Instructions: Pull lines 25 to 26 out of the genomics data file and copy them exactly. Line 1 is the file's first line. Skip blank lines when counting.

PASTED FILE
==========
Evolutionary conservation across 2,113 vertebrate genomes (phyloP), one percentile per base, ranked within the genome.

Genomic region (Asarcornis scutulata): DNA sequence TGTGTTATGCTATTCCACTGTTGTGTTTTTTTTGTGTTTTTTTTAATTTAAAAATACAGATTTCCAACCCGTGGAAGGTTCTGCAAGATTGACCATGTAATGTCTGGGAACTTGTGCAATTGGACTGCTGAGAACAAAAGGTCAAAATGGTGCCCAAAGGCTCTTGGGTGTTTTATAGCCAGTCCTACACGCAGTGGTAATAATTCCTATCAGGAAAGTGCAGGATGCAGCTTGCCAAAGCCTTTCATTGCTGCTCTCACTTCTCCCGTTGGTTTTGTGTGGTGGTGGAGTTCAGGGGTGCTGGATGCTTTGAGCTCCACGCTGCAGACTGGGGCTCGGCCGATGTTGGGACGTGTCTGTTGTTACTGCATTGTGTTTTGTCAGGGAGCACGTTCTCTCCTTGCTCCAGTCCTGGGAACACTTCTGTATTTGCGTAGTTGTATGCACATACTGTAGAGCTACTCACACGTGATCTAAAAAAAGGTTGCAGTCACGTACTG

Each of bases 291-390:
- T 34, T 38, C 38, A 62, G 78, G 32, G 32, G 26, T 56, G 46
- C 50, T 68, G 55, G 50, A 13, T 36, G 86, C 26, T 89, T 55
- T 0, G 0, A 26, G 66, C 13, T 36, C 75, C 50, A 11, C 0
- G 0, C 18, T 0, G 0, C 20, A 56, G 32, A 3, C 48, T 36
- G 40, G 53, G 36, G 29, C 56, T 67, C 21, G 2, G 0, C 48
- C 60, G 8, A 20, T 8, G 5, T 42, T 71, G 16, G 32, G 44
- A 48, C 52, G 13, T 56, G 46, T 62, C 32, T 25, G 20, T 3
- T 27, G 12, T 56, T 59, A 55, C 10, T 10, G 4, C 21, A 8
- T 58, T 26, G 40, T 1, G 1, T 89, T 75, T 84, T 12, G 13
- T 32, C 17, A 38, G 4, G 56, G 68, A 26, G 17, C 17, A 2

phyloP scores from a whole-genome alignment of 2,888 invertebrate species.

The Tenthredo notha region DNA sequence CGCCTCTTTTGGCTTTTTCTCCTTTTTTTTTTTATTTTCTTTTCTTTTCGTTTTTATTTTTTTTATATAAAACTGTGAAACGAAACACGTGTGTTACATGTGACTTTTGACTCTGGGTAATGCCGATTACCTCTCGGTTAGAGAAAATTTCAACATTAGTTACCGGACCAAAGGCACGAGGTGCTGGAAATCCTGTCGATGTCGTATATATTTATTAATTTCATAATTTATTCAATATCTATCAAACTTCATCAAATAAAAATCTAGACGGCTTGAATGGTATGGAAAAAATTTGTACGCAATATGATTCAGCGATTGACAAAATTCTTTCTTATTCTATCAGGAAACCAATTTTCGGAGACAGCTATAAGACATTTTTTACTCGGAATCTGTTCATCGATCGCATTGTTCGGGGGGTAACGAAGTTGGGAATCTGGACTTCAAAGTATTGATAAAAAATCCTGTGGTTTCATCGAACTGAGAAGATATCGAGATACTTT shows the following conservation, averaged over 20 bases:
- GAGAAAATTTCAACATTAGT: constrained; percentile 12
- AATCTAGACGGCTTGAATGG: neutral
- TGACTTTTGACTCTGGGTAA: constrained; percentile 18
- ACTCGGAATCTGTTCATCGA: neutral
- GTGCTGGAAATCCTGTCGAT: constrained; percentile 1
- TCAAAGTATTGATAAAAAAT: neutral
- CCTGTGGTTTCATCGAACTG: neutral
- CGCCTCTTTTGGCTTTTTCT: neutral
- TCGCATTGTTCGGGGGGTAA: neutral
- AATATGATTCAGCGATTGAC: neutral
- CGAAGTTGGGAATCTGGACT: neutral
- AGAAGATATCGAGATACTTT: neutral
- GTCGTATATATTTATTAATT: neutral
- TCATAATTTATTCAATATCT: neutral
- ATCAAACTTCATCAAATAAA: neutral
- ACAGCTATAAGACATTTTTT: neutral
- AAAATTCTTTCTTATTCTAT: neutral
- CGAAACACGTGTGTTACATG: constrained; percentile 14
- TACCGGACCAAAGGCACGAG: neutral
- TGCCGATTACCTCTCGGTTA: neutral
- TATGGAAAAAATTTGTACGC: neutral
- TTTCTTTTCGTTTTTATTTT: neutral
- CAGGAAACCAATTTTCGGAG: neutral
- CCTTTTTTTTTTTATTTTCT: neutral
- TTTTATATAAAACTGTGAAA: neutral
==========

- AATATGATTCAGCGATTGAC: neutral
- CGAAGTTGGGAATCTGGACT: neutral